Gail, Sarah, and John Kruzel; Gail’s parents, Mr. & Mrs. Chipman; Sandy Drew; Kathy Frasure; Walt [Slocombe] and Ellen [Seidman], daughters Sasha and Merrin, and son Will; Deputy Secretary [of State Strobe] Talbott and Deputy Secretary [of Defense Rudy] de Leon; Under Secretary [of State for Political Affairs Thomas] Pickering and Under Secretary [of Defense for Acquisition, Technology, and Logistics Jacques] Gansler; [Marine Corps Commandant] General [James] Jones; [former Supreme Allied Commander, Europe] General [Wesley] Clark; [former Supreme Allied Commander, Europe] General [George] Joulwan; distinguished guests; ladies and gentlemen.
Over the past several weeks, we have gone to great lengths to keep this award a surprise to its recipient. [Laughter.] Those of you who know the Pentagon’s record on keeping secrets out of the press [laughter], and Walt’s intelligence network in the building [laughter], can only guess at our success. [Laughter.]
It has been my genuine privilege over the past 4 years to present this award. Because as we honor each recipient we are given the opportunity to pay tribute to the leader in whose memory it is given, and to be renewed by the example of his service to this nation and to the world.
Although I did not have the great fortune to know Joe Kruzel personally, I have come to admire not only his service, but his intellectual approach to the great questions facing this nation. Indeed, I was pleased to note that he once began an article on nuclear arms control with a reference to the Amphictyonic League of Ancient Greece. [Laughter.]
But his scholarly achievement never obscured his great wit and good humor. In truth, though he came to us from academia, he was a man of action, along with [Ambassador] Robert Frasure [then-Deputy Assistant Secretary of State] and [U.S. Air Force Colonel] Nelson Drew [then-National Security Council staff], giving his last full measure of devotion in the vigorous search for peace. Gail, Sarah, and John, Sandy and Kathy, words can never repay the debt of gratitude this nation owes to you for your sacrifice.
Joe Kruzel’s work towards peace in Europe will be as enduring as it was demanding. Secretary Perry called him "the father of the Partnership for Peace" and, by extension, a moving force behind the historic enlargement of NATO. One European leader called him a "man who devoted all his effort to the service of his country and the good of the Atlantic Alliance." Indeed, we are closer today to a Europe that is whole, healed, and free than at any moment in history, in no small measure because of Joe Kruzel.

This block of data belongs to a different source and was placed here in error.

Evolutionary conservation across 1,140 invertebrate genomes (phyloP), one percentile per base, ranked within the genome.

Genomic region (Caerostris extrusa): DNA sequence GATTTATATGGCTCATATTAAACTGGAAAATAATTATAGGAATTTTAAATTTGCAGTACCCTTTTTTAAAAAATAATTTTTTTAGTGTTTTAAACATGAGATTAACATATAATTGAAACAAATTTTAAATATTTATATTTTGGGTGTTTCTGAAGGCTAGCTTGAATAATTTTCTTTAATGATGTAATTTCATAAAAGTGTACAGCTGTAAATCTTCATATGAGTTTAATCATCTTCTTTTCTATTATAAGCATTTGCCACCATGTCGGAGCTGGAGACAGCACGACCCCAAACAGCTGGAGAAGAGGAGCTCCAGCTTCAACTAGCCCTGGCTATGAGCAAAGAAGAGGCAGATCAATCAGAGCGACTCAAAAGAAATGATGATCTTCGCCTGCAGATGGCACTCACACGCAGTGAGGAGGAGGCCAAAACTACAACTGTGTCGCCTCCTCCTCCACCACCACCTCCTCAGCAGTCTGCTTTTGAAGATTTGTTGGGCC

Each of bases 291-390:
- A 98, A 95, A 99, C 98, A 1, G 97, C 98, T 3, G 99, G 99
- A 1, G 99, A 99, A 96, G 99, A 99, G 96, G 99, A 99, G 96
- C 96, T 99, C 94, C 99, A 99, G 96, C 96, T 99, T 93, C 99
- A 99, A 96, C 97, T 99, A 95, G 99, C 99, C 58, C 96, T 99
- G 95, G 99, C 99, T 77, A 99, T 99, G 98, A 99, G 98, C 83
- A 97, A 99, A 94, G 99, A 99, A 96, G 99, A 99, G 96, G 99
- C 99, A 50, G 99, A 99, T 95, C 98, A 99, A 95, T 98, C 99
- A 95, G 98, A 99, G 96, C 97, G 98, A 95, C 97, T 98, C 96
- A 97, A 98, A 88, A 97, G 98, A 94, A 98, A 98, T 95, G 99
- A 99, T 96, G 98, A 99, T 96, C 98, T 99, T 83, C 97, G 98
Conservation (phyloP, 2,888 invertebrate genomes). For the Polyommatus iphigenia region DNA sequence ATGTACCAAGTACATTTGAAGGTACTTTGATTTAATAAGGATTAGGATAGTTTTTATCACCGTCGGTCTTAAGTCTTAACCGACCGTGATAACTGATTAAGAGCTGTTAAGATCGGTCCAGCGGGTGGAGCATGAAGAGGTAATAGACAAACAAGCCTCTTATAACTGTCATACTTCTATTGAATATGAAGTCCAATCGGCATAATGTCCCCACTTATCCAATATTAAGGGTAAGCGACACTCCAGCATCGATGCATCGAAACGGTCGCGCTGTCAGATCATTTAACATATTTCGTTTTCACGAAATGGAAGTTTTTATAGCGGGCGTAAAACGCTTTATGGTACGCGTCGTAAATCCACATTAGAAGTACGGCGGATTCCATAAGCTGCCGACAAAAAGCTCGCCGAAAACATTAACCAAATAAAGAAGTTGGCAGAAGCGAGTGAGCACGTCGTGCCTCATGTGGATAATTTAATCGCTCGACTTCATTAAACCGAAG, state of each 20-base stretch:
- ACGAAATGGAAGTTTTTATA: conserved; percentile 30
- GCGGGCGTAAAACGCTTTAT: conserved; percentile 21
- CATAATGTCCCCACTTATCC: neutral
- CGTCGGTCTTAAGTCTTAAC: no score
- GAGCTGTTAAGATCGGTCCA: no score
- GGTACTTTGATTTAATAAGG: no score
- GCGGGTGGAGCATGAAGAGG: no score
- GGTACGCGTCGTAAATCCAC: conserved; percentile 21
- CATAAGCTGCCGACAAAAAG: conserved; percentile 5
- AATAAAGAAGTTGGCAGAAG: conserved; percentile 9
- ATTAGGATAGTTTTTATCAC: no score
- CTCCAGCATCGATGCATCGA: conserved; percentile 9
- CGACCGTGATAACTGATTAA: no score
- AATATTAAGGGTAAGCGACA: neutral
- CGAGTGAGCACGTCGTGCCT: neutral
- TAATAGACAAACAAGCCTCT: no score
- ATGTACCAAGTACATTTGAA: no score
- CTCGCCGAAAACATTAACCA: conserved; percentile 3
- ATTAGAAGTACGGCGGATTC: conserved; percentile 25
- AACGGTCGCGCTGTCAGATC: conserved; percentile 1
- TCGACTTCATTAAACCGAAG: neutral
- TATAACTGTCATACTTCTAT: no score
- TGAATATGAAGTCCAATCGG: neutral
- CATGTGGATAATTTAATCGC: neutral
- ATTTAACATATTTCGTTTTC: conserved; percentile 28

When word reach America of the tragedy, President Clinton spoke to the nation of the heroism of those lost and our hopes for peace. He concluded by saying that he thought the three fallen heroes "would want us to press ahead, and that is what we intend to do."
It is particularly fitting, therefore, that this year’s recipient of the Kruzel Award is not only a friend and colleague of Joe’s, but the man who "pressed ahead" with the noble work that Joe had begun.
Over the past eight years, Walt Slocombe has been the indispensable agent on behalf of our nation’s defense. The steady hand in every crisis, we have called on this former tax lawyer so often [laughter] and so urgently, it must seem to him as if it is perpetually April 14th. [Laughter.]
Many of you know that Walt is an avid swimmer. My staff knows there is something serious afoot when I issue the fateful instructions, "I have to go meet with the president, get Walt out of the pool." [Laughter.]
From Somalia to Serbia, from Kosovo to Korea, Walt has handled each turn with unmatched grace and unruffled calm. He has built, or in some cases rebuilt, a steady foundation for American security in the new century: Overseeing the establishment of Regional Centers that will create invaluable bonds for years to come; seeing that North Korea’s nuclear ambitions did not threaten our forces or allies in Asia; managing our delicate security relationship with Russia; and repairing our crucial ties with China after the air campaign over Kosovo.
Perhaps Walt’s finest hours were in Helsinki last year. Over the course of three days – and three sunlight, sleepless nights [laughter] -- we worked side by side seeking a formula for cooperation with our Russian counterparts. Walt, you were both exceptional and essential in those talks, which restored peace to the Balkans and preserved stability in Europe.
Our Finnish hosts for those negotiations have a word, sisu. They define it as the "special strength and stubborn determination to overcome in the moment of adversity. It is a combination of stamina, courage, and obstinacy held in reserve for hard times." Across those long days and nights, indeed for the last 8 years, no one has shown more courage or stamina or—in the right measure, for the right cause—greater obstinacy than Walt Slocombe. And this nation, and this world, are more stable and secure for it.
I would like to close with some of Walt’s own words, those he spoke five years ago about his fallen friend Joe Kruzel, because they also capture the man who stands beside me today: "His quest was for peace in freedom and security, for this country, for the Europe he knew so well. He accomplished more in the time given him than many in a far longer time as he worked on the hardest and most important problems of our day."
Today, it is our great honor to present Walt Slocombe with the Joseph J. Kruzel Award for Distinguished Service in the Pursuit of Peace because he has lived up to that eloquent description—working as hard as anyone in this government on the most difficult issues of our time, making peace possible for decades to come. And for that we are—and all Americans should be—eternally grateful. [Applause.]